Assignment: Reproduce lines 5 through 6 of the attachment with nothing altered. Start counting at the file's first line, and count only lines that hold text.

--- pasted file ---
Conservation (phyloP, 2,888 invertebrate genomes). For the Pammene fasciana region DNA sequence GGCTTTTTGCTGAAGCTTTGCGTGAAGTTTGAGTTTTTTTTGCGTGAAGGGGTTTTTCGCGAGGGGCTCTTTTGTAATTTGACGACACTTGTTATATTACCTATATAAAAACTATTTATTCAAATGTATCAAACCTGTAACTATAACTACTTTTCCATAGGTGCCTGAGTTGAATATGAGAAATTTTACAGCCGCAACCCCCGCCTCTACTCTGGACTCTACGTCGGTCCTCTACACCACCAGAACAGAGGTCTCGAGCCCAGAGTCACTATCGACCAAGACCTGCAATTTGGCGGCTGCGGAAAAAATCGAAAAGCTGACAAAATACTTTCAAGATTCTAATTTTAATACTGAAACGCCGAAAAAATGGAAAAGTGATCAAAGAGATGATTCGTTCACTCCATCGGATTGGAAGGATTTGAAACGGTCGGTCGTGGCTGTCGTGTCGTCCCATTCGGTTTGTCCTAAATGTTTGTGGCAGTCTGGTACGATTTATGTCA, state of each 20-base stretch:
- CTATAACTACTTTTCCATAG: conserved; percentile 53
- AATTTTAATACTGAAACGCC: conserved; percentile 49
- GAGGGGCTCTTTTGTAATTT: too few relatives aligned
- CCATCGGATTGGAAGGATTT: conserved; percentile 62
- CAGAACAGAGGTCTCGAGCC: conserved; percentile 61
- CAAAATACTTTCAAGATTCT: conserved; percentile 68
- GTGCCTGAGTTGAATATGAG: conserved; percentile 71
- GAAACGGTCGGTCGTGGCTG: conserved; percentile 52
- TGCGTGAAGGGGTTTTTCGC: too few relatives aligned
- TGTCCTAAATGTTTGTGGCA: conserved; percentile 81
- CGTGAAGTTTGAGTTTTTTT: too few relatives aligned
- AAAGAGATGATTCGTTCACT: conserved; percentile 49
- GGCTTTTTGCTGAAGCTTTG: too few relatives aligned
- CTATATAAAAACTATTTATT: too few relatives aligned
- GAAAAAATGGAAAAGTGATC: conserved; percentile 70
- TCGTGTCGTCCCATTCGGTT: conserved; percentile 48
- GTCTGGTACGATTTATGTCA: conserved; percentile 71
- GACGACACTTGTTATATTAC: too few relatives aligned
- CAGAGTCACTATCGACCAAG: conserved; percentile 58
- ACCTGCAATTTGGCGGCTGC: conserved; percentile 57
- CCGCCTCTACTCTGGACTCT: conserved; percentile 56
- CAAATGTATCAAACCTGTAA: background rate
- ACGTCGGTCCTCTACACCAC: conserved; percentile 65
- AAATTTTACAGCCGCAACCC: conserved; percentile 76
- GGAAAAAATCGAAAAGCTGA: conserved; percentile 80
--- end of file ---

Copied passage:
- CCATCGGATTGGAAGGATTT: conserved; percentile 62
- CAGAACAGAGGTCTCGAGCC: conserved; percentile 61